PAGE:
When you’ve got a nickname like Sweet Feet, it takes someone pretty swift to fill your cleats. In Baylor’s case, it likely will take more than one someone.
When senior receiver Tevin Reese fractured his wrist in Baylor’s 41-12 dusting of Oklahoma last Thursday, his Bears teammates were struck with sympathy pain. The players universally view Reese as a role model and leader for his practice habits, and replicating his rapid production figured to be next-to-impossible, too.
“He’s a little guy, but he’s got big shoes,” senior wideout Clay Fuller said.
They might as well as be track spikes. Reese isn’t a philosophy major, but few can go deep any better than the fourth-year senior from Temple. He owned 24 career touchdowns, many of them of the home run variety, and his 25.0 yards per catch average this season topped the country.
That kind of ability and production isn’t easily replaced. Yet Baylor coach Art Briles said that is exactly the challenge the Bears must embrace.
“It’s something that is going to have to happen,” Briles said. “What we have to figure out is who we’re going to lean on, how we’re going to lean on them and when we’re going to lean on them. So that’s the situation. We do have players who are very, very capable.”
Before, Reese and junior Antwan Goodley served as the go-to receiving combo for quarterback Bryce Petty. Now the slack falls squarely into the waiting hands of a quartet of receivers — Fuller, Levi Norwood, Jay Lee and Corey Coleman.
Reese had zipped to 824 yards and eight touchdowns before his injury. That foursome has combined for 1,036 yards and six TDs. But they’ll all spot a few more balls flying their way now.
“I think everybody’s role is kind of heightened,” Petty said. “We’ll get more and more production out of each of those guys. I have no doubt or lack of trust in any of those guys.”
As it pertains to game-planning, a good football coach is part poker player. He isn’t about to show you his cards. Still, Briles admits that Reese’s void forces the Baylor offense to reexamine itself. Perhaps Goodley will get more of the deep go routes that used to fall to Reese. Maybe the Bears won’t take as many long shots.
Since Briles tends to mold facets of his offense around his personnel, change is inevitable in the wake of Reese’s injury.
“From that standpoint, I’m eager to see how it changes us from a schematic standpoint and from a philosophical standpoint,” Briles said. “We’re going to have to change how we think and how we feel without Tevin, because he’s the fastest receiver in America. When you’re losing a guy who per-catch is the No. 1 guy in the United States of America, it’s a pretty big blow. We’ll have to compensate in a variety of ways.”
You simply can’t clone Reese, or any player for that matter. Ask any scout team coach how difficult it is to duplicate a player’s unique skill set. But Baylor’s receiving corps said that while they won’t try to be Tevin, they plan to fill in for him as best they know how.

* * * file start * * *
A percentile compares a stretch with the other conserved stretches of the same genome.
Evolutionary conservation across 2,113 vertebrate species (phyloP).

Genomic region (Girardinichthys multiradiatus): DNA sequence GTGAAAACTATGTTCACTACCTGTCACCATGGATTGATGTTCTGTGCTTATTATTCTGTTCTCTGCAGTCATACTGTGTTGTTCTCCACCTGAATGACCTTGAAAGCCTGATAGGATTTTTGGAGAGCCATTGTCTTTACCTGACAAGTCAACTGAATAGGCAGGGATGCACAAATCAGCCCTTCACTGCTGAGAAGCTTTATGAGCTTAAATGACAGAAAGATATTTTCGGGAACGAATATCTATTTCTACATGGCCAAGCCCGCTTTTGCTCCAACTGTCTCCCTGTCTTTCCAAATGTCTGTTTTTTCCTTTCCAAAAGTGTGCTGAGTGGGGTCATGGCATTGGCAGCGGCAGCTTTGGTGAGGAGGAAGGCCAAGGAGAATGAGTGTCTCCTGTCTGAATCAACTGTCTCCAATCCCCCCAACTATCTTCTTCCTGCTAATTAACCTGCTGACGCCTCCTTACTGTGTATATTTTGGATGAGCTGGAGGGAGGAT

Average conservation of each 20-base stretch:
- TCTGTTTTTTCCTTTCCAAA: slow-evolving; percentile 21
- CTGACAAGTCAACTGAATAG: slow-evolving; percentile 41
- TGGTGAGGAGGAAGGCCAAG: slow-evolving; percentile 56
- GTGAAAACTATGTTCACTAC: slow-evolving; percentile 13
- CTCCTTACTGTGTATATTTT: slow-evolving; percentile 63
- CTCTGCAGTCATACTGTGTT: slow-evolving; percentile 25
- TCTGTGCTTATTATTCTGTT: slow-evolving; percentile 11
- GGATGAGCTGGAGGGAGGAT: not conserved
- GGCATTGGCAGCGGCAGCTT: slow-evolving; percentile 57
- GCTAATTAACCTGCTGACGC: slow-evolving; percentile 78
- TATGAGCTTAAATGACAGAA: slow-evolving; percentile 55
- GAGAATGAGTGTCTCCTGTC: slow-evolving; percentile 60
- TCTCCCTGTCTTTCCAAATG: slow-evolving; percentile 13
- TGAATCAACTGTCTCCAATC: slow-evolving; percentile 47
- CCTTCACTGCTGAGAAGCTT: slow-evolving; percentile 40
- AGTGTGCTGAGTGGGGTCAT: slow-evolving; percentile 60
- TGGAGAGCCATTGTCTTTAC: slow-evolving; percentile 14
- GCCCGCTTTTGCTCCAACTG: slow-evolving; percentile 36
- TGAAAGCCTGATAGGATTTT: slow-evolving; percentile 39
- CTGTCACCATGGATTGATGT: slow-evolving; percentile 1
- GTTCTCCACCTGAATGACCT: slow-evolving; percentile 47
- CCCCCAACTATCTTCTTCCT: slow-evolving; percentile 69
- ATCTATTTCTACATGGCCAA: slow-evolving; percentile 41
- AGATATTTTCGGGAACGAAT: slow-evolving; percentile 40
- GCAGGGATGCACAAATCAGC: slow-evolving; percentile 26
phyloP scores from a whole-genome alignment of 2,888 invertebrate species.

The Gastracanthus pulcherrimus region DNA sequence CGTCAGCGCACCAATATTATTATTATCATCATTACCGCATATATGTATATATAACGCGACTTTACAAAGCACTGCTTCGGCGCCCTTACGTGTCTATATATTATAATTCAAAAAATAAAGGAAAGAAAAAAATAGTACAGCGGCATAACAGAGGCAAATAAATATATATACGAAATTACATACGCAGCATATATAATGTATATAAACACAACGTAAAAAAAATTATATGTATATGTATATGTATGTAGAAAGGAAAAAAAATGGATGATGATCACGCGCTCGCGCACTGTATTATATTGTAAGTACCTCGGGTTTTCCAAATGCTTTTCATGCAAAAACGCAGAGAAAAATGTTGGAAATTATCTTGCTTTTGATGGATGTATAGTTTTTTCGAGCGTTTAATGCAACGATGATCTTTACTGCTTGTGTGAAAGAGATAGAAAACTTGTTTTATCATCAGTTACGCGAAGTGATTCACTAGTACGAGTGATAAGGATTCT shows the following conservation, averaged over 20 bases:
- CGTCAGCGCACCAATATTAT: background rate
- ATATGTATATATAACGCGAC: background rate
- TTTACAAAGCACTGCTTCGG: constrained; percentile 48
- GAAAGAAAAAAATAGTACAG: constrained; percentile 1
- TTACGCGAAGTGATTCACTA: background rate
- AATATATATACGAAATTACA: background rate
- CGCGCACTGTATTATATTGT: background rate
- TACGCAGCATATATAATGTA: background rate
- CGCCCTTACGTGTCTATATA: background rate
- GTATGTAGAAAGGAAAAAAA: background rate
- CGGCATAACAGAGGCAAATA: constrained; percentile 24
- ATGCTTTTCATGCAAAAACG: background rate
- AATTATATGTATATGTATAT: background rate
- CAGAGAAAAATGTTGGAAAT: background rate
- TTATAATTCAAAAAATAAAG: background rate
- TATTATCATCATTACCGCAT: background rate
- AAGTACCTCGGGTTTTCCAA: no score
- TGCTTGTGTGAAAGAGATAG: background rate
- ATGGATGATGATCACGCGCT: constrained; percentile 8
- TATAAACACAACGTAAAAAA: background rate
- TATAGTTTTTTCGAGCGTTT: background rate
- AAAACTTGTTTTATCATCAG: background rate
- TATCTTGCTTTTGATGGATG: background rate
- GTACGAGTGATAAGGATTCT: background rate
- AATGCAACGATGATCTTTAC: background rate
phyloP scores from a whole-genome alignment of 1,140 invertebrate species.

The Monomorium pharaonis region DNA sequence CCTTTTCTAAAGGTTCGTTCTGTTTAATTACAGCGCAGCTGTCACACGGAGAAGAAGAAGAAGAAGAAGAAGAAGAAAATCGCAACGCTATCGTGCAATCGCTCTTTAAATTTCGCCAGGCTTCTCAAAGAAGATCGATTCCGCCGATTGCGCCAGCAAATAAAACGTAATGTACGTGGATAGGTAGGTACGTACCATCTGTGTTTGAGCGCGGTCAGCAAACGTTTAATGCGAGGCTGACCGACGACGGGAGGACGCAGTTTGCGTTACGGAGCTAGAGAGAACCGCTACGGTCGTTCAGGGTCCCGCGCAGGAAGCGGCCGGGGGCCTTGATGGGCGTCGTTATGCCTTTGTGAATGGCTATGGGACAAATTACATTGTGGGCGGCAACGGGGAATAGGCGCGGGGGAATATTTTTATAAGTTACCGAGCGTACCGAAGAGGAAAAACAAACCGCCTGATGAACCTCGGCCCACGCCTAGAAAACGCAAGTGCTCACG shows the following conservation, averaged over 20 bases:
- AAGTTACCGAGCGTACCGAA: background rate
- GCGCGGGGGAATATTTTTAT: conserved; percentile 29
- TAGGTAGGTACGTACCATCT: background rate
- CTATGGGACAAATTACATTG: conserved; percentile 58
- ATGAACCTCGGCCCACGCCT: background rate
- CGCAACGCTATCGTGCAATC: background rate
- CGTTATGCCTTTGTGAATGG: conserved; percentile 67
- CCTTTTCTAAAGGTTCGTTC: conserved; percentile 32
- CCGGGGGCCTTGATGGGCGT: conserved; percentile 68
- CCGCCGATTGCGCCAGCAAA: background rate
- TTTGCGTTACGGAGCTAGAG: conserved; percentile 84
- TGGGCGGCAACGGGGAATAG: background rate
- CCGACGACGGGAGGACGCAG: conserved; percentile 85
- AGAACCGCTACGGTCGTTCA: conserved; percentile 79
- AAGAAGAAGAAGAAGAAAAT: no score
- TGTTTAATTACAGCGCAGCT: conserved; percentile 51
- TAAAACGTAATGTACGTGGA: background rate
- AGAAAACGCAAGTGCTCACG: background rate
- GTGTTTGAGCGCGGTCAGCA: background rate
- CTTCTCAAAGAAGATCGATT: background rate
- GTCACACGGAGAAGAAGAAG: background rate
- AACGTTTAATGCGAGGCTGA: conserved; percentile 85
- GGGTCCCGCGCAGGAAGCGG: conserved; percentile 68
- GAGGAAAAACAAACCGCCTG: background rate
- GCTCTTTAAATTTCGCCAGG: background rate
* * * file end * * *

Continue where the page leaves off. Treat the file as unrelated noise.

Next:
“We just have to be ourselves, and we have to do it together,” Fuller said.’
“I don’t run a 4.3 so I can’t be Sweet Feet,” said Norwood, who caught four balls for 76 yards and a touchdown against the Sooners. “I’m just trying to do what I can do. Catching the ball and trying to make people miss is more of my game. I’m not trying to run past people or do anything like he does. I’m trying to play my game, and that goes for Jay and Corey and Clay and anyone else that steps in.”
Baylor’s receiver depth is not really an issue. While Fuller, Coleman, Lee and Norwood may not mirror Reese’s talents exactly, they are not lacking in talent of their own.
Fuller, a 26-year-old junior, is a phenomenal all-around athlete who played six years of professional baseball before joining Baylor as a walk-on in 2011. He’s now on scholarship. Norwood, a fourth-year junior, has flashed his elusiveness in the return game for the past three seasons, and has scored TDs in two of the past three games. Coleman and Lee are younger, but are capable of big plays, too. In fact, Coleman, a burner who also returns kicks, may be the next-best deep threat on the team behind Reese.
They’ll all look to contribute in their own way. That includes being there for Reese, who underwent surgery on his wrist Friday and likely has caught his last pass for the Bears, though Briles has left the door open for a possible return in Baylor’s bowl game.
Reese’s receiving buddies don’t intend to leave Sweet Feet behind. They never have before.
“That’s one of our teammates, and he’s like family,” Lee said. “He’s like the soul of the receivers. We go off of what he does, and we all just have to step up and pick up where he’s produced this whole year.”
Bear Facts: Briles said that banged-up running backs Lache Seastrunk (groin) and Glasco Martin (knee) were “probable, at best” to play Saturday against Texas Tech. Freshman receiver Robbie Rhodes has been nursing an ankle injury, but is expected to be able to play against the Red Raiders. spikes. Reese isn’t a philosophy major, but few can go deep any better than the fourth-year senior from Temple. He owned 24 career touchdowns, many of them of the home run variety, and his 25.0 yards per catch average this season topped the country.